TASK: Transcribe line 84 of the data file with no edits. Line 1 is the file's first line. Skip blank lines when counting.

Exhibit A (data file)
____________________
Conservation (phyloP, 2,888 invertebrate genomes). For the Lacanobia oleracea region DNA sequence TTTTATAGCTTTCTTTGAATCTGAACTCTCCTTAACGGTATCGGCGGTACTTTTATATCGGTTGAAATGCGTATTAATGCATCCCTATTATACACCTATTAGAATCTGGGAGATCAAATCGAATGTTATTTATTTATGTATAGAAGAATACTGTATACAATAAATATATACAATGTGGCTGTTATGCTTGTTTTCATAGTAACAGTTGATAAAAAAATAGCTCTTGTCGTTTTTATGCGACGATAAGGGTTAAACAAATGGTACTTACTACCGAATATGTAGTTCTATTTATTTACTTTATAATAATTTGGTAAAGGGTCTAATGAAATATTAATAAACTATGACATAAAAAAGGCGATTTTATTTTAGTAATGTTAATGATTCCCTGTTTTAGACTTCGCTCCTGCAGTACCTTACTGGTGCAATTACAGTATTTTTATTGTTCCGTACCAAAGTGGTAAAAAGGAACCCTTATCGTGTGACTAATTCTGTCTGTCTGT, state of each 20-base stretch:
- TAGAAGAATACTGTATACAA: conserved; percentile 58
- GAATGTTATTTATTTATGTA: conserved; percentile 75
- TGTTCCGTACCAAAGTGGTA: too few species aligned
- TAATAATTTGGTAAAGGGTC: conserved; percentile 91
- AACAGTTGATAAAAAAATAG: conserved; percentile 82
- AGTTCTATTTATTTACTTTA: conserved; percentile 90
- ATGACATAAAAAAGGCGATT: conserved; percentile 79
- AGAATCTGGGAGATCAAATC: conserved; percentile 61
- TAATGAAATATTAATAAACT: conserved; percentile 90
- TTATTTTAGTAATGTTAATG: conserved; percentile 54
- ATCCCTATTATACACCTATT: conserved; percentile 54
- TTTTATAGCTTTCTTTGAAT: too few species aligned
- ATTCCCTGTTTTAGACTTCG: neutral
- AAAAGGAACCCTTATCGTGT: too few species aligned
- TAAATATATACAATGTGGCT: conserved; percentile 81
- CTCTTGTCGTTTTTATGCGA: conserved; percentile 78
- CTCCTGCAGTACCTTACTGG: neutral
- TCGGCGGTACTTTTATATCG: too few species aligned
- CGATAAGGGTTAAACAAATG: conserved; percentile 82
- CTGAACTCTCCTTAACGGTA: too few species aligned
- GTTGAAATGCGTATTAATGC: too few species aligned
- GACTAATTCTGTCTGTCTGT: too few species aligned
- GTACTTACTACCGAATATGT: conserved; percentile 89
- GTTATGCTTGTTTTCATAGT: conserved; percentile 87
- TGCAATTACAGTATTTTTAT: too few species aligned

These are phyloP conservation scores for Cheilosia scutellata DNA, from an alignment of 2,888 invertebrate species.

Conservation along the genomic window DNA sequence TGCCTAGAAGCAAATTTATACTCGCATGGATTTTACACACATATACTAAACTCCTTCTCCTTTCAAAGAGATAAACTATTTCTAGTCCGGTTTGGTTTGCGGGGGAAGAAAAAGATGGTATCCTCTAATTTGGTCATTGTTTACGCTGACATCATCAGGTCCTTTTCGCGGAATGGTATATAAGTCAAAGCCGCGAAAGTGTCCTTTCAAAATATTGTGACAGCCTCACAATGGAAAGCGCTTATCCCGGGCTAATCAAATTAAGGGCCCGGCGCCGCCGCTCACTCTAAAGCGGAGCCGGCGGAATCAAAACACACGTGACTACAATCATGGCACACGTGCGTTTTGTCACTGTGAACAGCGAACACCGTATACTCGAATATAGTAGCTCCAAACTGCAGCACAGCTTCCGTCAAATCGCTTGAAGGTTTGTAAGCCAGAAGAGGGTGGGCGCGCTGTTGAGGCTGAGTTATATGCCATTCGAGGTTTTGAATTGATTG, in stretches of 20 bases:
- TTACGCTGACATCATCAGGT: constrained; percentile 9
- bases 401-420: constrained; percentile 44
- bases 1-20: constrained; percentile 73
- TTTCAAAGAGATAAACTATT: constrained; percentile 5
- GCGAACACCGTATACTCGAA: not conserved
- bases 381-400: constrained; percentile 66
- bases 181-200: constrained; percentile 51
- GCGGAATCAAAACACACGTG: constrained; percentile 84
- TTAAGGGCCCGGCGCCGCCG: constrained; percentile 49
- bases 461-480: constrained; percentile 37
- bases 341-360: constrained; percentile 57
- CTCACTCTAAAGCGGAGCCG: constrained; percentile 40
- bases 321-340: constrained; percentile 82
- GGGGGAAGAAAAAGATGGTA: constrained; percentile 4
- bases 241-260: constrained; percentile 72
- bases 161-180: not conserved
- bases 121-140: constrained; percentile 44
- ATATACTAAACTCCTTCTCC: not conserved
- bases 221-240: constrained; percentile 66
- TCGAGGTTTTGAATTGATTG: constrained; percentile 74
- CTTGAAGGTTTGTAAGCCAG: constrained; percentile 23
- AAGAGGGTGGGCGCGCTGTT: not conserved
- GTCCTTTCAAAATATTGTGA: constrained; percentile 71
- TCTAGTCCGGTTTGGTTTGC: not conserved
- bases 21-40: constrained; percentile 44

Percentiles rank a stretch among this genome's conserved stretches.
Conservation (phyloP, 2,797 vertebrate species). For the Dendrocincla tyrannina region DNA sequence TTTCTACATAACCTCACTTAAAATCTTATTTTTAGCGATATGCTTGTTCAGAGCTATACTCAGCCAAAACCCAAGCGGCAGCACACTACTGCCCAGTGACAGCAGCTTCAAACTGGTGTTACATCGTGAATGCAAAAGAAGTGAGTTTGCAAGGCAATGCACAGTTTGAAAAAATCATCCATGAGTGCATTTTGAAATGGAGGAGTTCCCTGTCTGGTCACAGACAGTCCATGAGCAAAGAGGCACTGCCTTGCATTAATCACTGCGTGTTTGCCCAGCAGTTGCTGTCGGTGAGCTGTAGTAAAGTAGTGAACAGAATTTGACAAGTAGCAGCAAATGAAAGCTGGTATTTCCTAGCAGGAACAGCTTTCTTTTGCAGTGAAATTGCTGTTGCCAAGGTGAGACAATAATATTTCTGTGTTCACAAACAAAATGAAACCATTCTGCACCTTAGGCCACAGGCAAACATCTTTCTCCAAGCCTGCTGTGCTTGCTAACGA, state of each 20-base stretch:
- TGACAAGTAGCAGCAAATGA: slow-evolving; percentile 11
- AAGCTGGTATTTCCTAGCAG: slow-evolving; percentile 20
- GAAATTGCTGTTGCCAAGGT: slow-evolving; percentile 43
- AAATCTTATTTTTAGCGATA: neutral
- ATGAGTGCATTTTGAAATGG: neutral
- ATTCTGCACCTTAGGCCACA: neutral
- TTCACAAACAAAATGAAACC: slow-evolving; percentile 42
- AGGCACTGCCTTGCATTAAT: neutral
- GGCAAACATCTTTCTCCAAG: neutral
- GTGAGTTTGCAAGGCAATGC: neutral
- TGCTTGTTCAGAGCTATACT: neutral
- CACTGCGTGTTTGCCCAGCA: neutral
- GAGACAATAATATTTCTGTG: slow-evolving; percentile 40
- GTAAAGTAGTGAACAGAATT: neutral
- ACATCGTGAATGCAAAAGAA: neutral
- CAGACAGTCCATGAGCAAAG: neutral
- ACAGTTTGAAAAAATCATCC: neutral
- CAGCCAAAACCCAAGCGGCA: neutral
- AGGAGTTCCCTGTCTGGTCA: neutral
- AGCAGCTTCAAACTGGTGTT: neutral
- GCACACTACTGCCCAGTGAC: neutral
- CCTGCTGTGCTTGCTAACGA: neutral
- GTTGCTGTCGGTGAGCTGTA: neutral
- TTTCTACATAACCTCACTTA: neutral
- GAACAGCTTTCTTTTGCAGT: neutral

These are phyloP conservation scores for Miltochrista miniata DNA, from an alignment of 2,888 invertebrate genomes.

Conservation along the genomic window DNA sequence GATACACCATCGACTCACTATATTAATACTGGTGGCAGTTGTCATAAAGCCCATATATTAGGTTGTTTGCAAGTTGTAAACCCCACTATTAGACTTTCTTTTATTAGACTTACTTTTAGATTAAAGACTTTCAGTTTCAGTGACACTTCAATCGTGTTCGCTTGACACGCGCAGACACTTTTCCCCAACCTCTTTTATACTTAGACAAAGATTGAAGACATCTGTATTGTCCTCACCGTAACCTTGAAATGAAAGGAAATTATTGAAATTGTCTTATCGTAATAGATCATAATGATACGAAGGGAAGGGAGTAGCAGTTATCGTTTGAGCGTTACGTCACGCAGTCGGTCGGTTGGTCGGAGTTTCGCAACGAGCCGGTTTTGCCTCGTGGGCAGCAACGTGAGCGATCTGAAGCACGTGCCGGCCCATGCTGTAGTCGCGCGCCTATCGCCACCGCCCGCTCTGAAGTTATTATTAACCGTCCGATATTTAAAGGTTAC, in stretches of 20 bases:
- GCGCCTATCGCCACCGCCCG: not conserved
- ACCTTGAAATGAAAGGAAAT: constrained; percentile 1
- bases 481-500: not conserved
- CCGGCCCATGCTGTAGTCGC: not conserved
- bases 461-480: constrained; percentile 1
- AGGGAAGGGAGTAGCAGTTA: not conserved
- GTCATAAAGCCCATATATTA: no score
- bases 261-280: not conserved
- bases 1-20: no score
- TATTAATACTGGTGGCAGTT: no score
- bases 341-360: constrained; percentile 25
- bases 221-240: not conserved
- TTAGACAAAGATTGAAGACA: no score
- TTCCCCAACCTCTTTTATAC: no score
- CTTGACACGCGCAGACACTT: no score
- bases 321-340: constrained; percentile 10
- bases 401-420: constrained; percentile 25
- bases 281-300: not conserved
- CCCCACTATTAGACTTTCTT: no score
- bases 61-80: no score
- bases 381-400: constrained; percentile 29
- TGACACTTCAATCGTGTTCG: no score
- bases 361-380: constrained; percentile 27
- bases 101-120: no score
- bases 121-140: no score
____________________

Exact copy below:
- ACCTTGAAATGAAAGGAAAT: constrained; percentile 1